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Synopsis

Here you find business men and women, hipsters, students, grandmothers, shopkeepers, policemen, and other urban types and tribes in all manner of dress and hairstyles.

A temple nestles among skyscrapers; the corner grocery anchors a diverse assortment of dwellings, cafes, and shops—often tangled in electric lines. The artist, Florent Chavouet, mixes styles and tags his pictures with wry comments and observations. Realistically rendered advertisements or posters of pop stars contrast with cartoon sketches of iconic objects or droll vignettes, like a housewife walking her pet pig, a Godzilla statue in a local park, and an urban fishing pond that charges 400 yen per half hour.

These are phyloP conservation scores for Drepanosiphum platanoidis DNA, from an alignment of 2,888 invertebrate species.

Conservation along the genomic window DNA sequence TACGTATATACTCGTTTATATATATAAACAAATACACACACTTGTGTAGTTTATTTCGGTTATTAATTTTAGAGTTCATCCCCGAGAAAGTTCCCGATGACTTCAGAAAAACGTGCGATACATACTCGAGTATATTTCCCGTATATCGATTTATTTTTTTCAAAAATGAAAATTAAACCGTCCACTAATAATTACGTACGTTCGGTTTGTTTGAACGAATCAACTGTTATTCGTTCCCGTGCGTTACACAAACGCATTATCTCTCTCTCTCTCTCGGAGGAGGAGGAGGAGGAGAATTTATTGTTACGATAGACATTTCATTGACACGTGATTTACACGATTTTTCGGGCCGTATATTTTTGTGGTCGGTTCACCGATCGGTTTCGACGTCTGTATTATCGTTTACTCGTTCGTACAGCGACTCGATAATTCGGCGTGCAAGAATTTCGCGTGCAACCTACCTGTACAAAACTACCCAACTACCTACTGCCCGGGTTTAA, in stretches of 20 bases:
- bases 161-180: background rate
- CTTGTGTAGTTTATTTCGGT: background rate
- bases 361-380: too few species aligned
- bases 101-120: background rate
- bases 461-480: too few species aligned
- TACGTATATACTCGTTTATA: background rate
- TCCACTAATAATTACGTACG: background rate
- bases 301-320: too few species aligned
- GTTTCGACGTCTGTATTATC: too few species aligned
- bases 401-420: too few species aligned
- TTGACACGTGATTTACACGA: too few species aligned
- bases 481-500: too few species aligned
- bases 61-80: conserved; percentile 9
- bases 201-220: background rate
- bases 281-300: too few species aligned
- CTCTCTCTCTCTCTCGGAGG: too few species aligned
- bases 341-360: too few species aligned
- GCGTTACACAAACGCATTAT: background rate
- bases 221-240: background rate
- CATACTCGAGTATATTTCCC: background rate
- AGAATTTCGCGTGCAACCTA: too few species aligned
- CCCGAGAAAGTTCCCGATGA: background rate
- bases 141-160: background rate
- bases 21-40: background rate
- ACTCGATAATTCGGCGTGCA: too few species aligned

This very personal guide to Tokyo is organized by neighborhood with hand-drawn maps that provide an overview of each neighborhood, but what really defines them is what caught the artist's eye and attracted his formidable drawing talent. Florent Chavouet begins his introduction by observing that, "Tokyo is said to be the most beautiful of ugly cities." With wit, a playful sense of humor, and the multicolor pencils of his kit, he sets aside the question of urban ugliness or beauty and captures the Japanese essence of a great city in this truly vital portrait.

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